In conversations where we share our ideas about business, we usually ask questions that I personally enjoy the answers to, especially the one: “How did you get that idea?”
The things that inspire a person to come up with a business idea can be definable (like reading a book or reproducing an existing service elsewhere…). They cannot, however, be delimited. Stereotypes are not what you would commonly get for an answer.
Here are reported stories of three entrepreneurs stating their respective answers to what had inspired them:
Syrine: management graduate
As a student, Syrine used to eat at the university restaurant and she wasn’t satisfied with the way things were managed at the kitchen. Vegetables would be purchased usually once a week (day of the local market) and would serve for the whole week. That way, the kitchen didn’t have fresh vegetables every day. As a management student, Syrine couldn’t be insensitive to the great amount of vegetables wasted because they are no longer fresh.
Her business today consists of buying fresh vegetables, doing all the necessary peeling and cleaning and finally selling them to restaurants. Thus, restaurants are supplied with the amount of fresh vegetables they need every day. Besides avoiding food waste, this service helps improving kitchen practices and efficiency.
Chahida said that her house was set on fire and that her small family was left homeless. She had to start earning money. She began by making basic traditional food supplies and selling them to a grocery store. Her products were appreciated and she decided to get a loan and to take her activity to the next level. Now Chahida has her own store in which she sells a wider variety of homemade goods and she participates in food expositions on the national level.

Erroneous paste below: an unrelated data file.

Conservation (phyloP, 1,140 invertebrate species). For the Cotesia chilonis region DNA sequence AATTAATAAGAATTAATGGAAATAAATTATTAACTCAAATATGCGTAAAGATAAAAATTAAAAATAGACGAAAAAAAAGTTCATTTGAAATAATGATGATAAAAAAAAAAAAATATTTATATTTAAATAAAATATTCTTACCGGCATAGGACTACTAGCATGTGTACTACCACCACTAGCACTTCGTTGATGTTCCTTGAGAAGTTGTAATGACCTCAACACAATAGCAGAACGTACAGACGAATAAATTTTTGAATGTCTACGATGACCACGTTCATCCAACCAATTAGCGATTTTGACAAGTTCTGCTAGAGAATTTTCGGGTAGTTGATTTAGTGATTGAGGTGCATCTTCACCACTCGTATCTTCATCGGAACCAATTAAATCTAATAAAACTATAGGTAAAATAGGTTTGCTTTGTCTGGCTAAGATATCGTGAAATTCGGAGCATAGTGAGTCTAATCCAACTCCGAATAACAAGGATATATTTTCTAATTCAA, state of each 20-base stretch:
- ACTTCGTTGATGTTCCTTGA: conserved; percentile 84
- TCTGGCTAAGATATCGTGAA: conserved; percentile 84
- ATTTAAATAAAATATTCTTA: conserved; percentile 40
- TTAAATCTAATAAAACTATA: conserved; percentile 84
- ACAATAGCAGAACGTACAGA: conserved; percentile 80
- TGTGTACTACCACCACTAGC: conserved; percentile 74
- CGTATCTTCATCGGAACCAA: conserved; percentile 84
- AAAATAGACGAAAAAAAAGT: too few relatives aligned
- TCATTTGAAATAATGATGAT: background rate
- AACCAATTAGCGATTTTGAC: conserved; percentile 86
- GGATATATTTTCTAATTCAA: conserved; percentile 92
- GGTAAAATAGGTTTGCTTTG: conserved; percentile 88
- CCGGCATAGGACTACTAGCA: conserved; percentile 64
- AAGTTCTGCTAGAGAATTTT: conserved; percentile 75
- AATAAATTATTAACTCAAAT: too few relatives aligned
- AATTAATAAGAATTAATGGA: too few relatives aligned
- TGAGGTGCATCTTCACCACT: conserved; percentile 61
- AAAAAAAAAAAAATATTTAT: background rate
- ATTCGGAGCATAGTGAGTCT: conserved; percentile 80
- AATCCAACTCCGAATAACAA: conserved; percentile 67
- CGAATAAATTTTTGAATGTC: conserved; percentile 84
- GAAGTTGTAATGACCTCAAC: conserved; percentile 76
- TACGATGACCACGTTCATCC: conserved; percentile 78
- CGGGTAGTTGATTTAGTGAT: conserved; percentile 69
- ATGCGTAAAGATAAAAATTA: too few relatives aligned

Wissal’s daughter who had a health issue was prescribed bran to be integrated in her food. Having made researches about bran and its medical benefits, Wissal thought of ways to make it more desirable to eat for her daughter and for everyone. She invented a beautiful collection of bran based cookies that she’s selling locally and working relentlessly on gaining new markets.
I shared these stories to point out that imposed circumstances are pregnant with ideas. In fact, ideas don’t have to be revolutionary; they are rather supposed to bring an answer to a challenging situation, and thus creating perhaps an opportunity out of it.